How has your process toward dance and choreography started?
My professional journey started when I was a child, I started to dance at quite a young age. I had some experience in martial arts, later on I had a classical education, I have also been interested in the theoretical background. I have been studying media and theatre science before I came back to contemporary dance, and started to investigate the choreographic processes. This is where I am at now.
What power and positive impact have dance and corporal expression in your opinion, what can dance achieve?
Wow, that’s an amazing question! I would love to hear your opinion!
I think the beauty of dance is that it relates on such a personal level. You will have five thousand people watching a piece and there will be five thousand truths of what this piece is about. I think that’s the magic of dance. I truly believe that watching a piece or being in a workshop is about the experience. It is like listening to music; when you listen to Bach or Mozart you do not think what is this piece about, you are using your senses, trying to describe your experience. So, this is what dance really is about to me.
How would you define your personal choreographic language, style or characteristics?
I have spent some time investigating because I have always wanted to have been an individual with their language, within their choreographic style. So it was a challenge for me personally because I couldn’t just create a phrase and teach it all. I wanted to have their language within the choreographic material. So, within the last two years, I came up with the method blueprint, which is a holistic approach towards creation, movement creation but also creation of pieces. Blueprint is working basically with cartography (maps), it helps to visualise the process of creating movement and it helps to have a very inclusive approach towards choreography, since it doesn’t matter what your background in dance is. You can have all of these people, cultures work together in a movement language. I am super excited to share this.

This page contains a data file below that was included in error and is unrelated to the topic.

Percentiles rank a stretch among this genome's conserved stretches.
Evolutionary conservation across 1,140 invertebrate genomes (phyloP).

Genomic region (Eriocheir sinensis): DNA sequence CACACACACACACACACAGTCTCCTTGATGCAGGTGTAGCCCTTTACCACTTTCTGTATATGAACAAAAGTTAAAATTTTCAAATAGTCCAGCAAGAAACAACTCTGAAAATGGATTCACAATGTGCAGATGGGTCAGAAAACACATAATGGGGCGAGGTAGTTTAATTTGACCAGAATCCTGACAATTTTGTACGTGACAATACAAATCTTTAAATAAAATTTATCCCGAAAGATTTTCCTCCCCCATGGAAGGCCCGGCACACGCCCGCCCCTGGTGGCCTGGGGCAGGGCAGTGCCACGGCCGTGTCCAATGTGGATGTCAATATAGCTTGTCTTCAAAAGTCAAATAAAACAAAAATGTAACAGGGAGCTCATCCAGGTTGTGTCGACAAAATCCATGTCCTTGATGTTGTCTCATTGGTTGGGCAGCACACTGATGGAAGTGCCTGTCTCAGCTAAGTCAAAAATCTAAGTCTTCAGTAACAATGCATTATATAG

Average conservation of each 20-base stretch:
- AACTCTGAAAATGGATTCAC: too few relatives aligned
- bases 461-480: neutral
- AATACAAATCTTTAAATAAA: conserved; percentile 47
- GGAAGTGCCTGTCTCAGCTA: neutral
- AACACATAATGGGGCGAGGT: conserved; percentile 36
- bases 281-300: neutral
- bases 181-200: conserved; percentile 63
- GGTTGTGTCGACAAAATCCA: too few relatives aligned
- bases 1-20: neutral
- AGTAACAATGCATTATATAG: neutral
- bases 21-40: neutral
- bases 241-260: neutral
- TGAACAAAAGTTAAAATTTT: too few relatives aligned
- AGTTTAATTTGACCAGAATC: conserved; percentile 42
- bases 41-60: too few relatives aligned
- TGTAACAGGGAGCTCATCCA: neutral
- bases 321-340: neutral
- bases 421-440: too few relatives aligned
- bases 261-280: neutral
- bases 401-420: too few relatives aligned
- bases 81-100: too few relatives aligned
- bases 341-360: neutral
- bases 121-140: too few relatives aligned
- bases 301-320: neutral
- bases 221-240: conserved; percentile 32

What inspires or fascinates you the most in your work?
I think it is working with people, I love to share. It is like I said before, the fact that people have their own personal relationship with dance, that is the beauty. If you are in a studio with dancers and you are spending time with them, it is a very honest and pure relationship, because you do what you love. You create.
What do you appreciate and enjoy about the work with Harriet, and how is your experience working for IDI?
I have known Harriet for over a year and it’s been a very intense relationship. We are talking a lot about the event, about dance and art in general and also about cultural differences. Since we are both Barcelona based but we are both not from here [Raphael is from Austria for over three years]. So, we both have this intercultural approach being international artists based in Barcelona. We are also both interested in using digital technologies in choreographic language, the duality which is also the main topic of the event. To have a digital aspect within the artistic statement and process. It will be a very important part of my workshop which I will be holding during the event in October. The experience so far has been very much an adventure with it’s ups and downs, it is enthusiastic. I am very excited about what Harriet is building in IDI and I can not wait to be in the studio and to work.